Parsapure, Roxana; Rahimiforushani, Abbas; Majlessi, Fereshteh; Montazeri, Ali; Sadeghi, Roya; Garmarudi, Gholamreza
Vaginitis is one of the most common diseases in reproductive-aged women (15 - 49 years of age). Side effects of vaginitis can affect other aspects of health, which could be prevented by promoting a healthy lifestyle related to vaginal health. This study aimed at determining the impact of health-promoting educational intervention on lifestyle (nutrition behaviors, physical activities, and mental health) related to vaginal health among reproductive-aged women with vaginitis. The data set was collected as part of an experimental study conducted on 350 reproductive-aged women with vaginitis. Participants were selected through a stratified two-stage clustered sampling and simple randomization from 10 attending health centers affiliated with Kermanshah University of Medical Sciences in five regions (North, South, East, West, and Center) of Kermanshah (a city in western Iran) in 2015. Two clinics in each region were selected; patients from the first center were chosen as the intervention group and patients from the second center made up the control group. To collect data, a questionnaire including socio-demographic and lifestyle questions was used. The questionnaire was designed and validated via the psychometric process. Educational intervention was performed over twenty sessions of 25 to 35 minutes. The intervention group was followed up with face-to-face education, a pamphlet, phone contact, and by social media. The control group continued the routine treatment without contacting the intervention group. Data were collected from both groups before the intervention and six months after the intervention. Data were analyzed using the SPSS-20 package, using the independent t-test, paired t-test, chi-square test, and analysis of covariance (ANCOVA) test. The confidence interval was 95% and P lifestyle related to vaginal health in the intervention group (28.48 ± 0.38) and control group (23.65 ± 1.23) was significant (P lifestyle in the intervention group (P lifestyle scores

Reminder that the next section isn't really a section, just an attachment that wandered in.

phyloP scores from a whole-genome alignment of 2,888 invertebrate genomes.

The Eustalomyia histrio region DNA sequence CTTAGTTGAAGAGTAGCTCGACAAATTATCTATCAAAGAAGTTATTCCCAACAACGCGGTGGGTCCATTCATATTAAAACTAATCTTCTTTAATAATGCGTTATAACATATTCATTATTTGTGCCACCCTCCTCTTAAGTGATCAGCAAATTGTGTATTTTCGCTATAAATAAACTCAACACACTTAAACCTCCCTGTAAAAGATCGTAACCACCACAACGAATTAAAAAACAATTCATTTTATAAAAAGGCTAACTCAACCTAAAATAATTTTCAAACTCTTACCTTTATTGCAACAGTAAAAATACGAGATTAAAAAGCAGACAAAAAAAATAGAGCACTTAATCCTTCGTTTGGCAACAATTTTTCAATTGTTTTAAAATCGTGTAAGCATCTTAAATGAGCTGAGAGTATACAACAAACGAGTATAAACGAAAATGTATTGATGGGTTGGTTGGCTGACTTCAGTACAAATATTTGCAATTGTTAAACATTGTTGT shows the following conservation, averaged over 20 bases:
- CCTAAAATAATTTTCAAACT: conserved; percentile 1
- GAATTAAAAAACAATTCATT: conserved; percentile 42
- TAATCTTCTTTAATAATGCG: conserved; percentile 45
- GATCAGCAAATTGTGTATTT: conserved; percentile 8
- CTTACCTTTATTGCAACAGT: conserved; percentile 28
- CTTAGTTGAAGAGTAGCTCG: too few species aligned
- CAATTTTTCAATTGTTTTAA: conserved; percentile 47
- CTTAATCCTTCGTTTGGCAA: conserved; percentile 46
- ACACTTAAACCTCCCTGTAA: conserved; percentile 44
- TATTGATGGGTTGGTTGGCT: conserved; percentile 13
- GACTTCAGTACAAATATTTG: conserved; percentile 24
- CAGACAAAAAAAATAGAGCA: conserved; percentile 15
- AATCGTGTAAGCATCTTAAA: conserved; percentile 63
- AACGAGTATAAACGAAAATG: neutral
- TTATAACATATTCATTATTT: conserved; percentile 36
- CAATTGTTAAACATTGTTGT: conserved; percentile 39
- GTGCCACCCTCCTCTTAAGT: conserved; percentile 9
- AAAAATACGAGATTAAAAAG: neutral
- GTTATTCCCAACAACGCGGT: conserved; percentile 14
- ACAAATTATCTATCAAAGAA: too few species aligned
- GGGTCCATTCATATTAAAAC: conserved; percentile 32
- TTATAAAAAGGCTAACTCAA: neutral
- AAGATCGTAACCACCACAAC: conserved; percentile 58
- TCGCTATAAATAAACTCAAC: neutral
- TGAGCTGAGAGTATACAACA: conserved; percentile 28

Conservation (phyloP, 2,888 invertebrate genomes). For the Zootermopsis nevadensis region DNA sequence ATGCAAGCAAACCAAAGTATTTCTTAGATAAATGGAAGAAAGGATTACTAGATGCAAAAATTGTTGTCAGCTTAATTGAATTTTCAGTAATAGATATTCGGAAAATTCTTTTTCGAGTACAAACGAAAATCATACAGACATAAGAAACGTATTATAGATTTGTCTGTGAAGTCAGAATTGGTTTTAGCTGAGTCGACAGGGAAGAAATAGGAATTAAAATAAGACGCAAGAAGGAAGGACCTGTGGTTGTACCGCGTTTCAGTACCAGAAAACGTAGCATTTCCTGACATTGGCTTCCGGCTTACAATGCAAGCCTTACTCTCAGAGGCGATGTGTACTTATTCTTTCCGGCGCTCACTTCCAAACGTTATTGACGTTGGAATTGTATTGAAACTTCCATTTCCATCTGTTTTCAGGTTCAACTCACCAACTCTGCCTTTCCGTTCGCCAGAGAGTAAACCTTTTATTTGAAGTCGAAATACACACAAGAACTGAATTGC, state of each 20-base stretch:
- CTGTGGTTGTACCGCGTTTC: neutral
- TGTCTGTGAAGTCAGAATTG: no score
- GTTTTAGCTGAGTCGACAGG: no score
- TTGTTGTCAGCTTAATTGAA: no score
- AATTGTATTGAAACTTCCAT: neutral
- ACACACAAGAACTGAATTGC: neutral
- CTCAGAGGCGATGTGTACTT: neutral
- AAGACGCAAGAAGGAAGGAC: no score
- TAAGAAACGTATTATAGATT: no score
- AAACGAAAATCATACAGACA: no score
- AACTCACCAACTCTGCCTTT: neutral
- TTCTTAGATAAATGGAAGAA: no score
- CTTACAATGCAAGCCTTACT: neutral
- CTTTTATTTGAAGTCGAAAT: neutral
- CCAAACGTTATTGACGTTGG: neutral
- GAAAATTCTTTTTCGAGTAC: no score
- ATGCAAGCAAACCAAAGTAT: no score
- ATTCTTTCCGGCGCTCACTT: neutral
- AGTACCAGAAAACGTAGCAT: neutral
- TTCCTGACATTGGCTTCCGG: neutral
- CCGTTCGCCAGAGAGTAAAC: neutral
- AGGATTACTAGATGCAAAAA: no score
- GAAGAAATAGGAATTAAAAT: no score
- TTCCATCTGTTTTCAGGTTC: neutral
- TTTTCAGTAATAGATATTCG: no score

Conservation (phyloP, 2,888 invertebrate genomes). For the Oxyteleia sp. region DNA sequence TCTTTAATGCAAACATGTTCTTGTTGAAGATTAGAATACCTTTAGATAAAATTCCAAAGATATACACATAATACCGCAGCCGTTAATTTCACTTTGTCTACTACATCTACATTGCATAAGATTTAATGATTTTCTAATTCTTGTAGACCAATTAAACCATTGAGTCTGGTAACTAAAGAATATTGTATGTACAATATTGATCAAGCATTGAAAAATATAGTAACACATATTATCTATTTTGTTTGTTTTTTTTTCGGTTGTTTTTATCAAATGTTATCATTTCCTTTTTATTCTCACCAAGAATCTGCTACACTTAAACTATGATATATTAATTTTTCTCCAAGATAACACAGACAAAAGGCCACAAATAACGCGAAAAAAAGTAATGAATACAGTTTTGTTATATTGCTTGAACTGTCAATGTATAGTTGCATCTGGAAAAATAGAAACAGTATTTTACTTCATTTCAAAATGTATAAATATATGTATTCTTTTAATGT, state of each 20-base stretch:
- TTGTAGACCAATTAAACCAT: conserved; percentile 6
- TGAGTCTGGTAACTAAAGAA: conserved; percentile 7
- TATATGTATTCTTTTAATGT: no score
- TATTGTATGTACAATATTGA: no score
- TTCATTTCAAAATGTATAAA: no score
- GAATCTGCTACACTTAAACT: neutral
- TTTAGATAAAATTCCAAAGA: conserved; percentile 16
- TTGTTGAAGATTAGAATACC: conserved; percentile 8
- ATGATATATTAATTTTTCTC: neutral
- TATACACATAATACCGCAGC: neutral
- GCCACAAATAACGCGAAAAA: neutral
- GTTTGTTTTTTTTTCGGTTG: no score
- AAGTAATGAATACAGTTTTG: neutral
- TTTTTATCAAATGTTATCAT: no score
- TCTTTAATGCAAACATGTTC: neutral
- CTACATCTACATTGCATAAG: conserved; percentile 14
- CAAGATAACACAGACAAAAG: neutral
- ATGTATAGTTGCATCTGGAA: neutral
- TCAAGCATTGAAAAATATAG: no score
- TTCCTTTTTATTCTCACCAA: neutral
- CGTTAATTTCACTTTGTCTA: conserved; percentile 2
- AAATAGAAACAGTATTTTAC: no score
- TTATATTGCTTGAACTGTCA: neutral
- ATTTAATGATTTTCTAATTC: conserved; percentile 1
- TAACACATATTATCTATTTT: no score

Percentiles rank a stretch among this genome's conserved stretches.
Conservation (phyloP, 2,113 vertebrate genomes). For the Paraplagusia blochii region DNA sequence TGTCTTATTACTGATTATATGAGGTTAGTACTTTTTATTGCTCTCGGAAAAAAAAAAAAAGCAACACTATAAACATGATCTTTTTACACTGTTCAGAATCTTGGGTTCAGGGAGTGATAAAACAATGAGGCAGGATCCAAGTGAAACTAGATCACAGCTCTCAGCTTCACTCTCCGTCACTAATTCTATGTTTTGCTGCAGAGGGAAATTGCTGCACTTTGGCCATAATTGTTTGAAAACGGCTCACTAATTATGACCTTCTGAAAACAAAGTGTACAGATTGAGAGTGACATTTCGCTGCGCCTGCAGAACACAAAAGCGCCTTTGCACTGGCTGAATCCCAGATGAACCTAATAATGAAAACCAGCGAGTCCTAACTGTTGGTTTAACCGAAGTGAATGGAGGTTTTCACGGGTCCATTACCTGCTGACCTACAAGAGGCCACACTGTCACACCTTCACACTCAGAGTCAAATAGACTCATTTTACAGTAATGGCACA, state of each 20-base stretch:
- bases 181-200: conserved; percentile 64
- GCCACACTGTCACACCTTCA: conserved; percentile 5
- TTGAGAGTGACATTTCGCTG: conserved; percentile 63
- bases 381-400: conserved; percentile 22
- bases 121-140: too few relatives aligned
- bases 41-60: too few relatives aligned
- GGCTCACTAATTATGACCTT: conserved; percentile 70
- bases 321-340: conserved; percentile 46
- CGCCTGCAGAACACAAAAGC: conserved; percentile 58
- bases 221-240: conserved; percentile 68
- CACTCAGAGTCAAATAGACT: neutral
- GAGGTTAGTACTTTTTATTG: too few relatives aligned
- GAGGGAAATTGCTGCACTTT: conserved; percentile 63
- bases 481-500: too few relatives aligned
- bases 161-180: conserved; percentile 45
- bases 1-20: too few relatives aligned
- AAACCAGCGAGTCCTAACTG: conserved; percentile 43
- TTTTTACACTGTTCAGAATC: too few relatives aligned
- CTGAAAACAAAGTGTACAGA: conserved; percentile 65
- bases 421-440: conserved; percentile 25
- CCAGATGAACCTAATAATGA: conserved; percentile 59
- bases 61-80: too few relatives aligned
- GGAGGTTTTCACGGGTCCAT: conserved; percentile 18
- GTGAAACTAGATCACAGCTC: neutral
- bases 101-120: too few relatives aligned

Ride, Jemimah; Lorgelly, Paula; Tran, Thach; Wynter, Karen; Rowe, Heather; Fisher, Jane
Postnatal maternal mental health problems, including depression and anxiety, entail a significant burden globally, and finding cost-effective preventive solutions is a public policy priority. This paper presents a cost-effectiveness analysis of the intervention, What Were We Thinking (WWWT), for the prevention of postnatal maternal mental health problems. The economic evaluation, including cost-effectiveness and cost-utility analyses, was conducted alongside a cluster-randomised trial. 48 Maternal and Child Health Centres in Victoria, Australia. Participants were English-speaking first-time mothers attending participating Maternal and Child Health Centres. Full data were collected for 175 participants in the control arm and 184 in the intervention arm. WWWT is a psychoeducational intervention targeted at the partner relationship, management of infant behaviour and parental fatigue. The evaluation considered public sector plus participant out-of-pocket costs, while outcomes were expressed in the 30-day prevalence of depression, anxiety and adjustment disorders, and quality-adjusted life years (QALYs). Incremental costs and outcomes were estimated using regression analyses to account for relevant sociodemographic, prognostic and clinical characteristics. The intervention was estimated to cost $A118.16 per participant. The analysis showed no statistically significant difference between the intervention and control groups in costs or outcomes. The incremental cost-effectiveness ratios were $A36 451 per QALY gained and $A152 per percentage-point reduction in 30-day prevalence of depression, anxiety and adjustment disorders. The estimate lies under the unofficial cost-effectiveness threshold of $A55 000 per QALY; however, there was considerable uncertainty surrounding the results, with a 55% probability that WWWT would be considered cost-effective at that threshold. The results suggest that, although WWWT shows promise as a preventive intervention for postnatal